disagreements, but I ask that we be adult about these things. Strong platforms of our council are
Teamwork, People and Innovation. Right across Council all our staff work together to
help us succeed in these areas.”
On Council’s website there is a Values Charter – are values important here or is this a ‘me-too’ document?
“We launched the Values Charter in March 2008, and for me it’s the real thing. The Values describe how we do things around here, and I will only be recruiting people who are compatible with these values. Don’t get me wrong – I’m not after, ‘Yes’ people. But I think that if a candidate did not have a fit with
the values we espouse, then practically, they will likely end up unhappy over time and feeling like a square peg in a round hole. Also, if you have a good look at the Values Charter, you’ll see that this Council aspires to be a contemporary organisation that equals the commercial environment in its
commitments to service, efficiency, employee development, asset and service development and effectiveness of delivery. People who come to work for us are not stepping back into the 18th Century. We aspire to the cutting edge. I guess if a person was after a ‘sunset’ career without challenge, and wanted to ease up in a quiet Council, then we’re not the place they’re looking for, and they are not the peole we are looking for either,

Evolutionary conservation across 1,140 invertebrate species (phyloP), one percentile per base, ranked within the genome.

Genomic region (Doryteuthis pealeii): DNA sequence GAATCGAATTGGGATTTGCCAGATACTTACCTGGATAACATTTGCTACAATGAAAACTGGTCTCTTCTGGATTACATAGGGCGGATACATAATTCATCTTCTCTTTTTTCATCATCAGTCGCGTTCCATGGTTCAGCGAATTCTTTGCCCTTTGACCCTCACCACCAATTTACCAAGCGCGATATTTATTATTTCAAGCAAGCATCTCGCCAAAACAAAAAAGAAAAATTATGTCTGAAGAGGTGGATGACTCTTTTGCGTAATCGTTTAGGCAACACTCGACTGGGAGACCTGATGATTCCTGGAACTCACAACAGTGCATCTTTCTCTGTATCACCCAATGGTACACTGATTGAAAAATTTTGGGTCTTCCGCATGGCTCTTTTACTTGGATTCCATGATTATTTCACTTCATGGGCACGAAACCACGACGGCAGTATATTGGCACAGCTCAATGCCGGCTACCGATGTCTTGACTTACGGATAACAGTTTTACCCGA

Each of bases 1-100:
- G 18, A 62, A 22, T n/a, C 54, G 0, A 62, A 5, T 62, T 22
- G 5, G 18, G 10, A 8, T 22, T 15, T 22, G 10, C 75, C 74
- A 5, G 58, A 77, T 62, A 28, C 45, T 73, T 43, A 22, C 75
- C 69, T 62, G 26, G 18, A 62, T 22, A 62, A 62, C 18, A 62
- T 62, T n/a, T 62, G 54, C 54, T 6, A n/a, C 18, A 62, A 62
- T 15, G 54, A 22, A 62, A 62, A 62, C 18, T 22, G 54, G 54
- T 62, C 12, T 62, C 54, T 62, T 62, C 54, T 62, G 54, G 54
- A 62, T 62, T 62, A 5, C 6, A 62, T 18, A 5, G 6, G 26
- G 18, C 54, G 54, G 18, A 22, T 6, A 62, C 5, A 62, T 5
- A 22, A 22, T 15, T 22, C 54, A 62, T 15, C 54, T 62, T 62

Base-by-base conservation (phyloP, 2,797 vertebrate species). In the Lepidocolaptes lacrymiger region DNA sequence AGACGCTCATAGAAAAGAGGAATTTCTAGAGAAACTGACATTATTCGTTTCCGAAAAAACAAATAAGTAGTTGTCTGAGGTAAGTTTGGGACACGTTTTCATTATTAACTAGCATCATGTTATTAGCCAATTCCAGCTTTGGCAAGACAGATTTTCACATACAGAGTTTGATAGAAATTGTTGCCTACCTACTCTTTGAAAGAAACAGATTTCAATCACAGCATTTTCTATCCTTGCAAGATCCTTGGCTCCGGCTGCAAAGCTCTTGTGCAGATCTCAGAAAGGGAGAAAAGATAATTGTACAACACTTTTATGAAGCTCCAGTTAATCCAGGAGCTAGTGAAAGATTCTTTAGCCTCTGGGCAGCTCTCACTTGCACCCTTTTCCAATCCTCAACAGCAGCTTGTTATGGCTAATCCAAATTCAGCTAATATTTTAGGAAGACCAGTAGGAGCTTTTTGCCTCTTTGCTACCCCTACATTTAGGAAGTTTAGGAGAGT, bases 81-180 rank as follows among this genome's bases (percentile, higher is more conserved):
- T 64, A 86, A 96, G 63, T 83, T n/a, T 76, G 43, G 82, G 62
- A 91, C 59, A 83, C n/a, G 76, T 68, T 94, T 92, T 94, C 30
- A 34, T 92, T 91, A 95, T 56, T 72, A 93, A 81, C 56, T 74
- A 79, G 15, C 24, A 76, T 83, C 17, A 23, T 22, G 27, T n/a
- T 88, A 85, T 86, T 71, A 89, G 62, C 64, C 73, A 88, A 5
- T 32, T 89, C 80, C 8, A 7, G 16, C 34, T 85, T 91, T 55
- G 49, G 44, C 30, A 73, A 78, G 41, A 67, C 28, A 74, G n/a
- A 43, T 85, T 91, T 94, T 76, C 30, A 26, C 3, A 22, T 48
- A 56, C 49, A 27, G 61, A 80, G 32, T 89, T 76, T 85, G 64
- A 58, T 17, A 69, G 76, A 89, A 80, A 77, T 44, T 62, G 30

Here is the Values Charter:

RDC Values Charter

Our Purpose

To see this District prosper through effective management and delivery of high quality assets and services and the provision of innovative customer and community focussed solutions.

To prosper and achieve real growth we must:

• Earn the trust of communities, customers and employees by being good communicators and consistently delivering on commitments

• Actively manage and improve our high quality assets and services, with consistent commitment to better efficiency and effectiveness of delivery.

• Continue to strive towards a high performance organisation in which every individual accepts responsibility and is rewarded for results delivery.

We value:

• Delivering real solutions - a commitment to approaching every customer and community with the desire to find a satisfying solution to their needs, for a win/win relationship

• Integrity and credibility - includes doing what we say we will do, when we say we will do it and in an ethical manner.

• High performance - the satisfaction and excitement of achieving better results and outcomes than before and stretching our capabilities.

• Respect for each other - the embracing of diversity and enhancing of better outcomes and relationships through openness, sharing, trust, teamwork and involvement.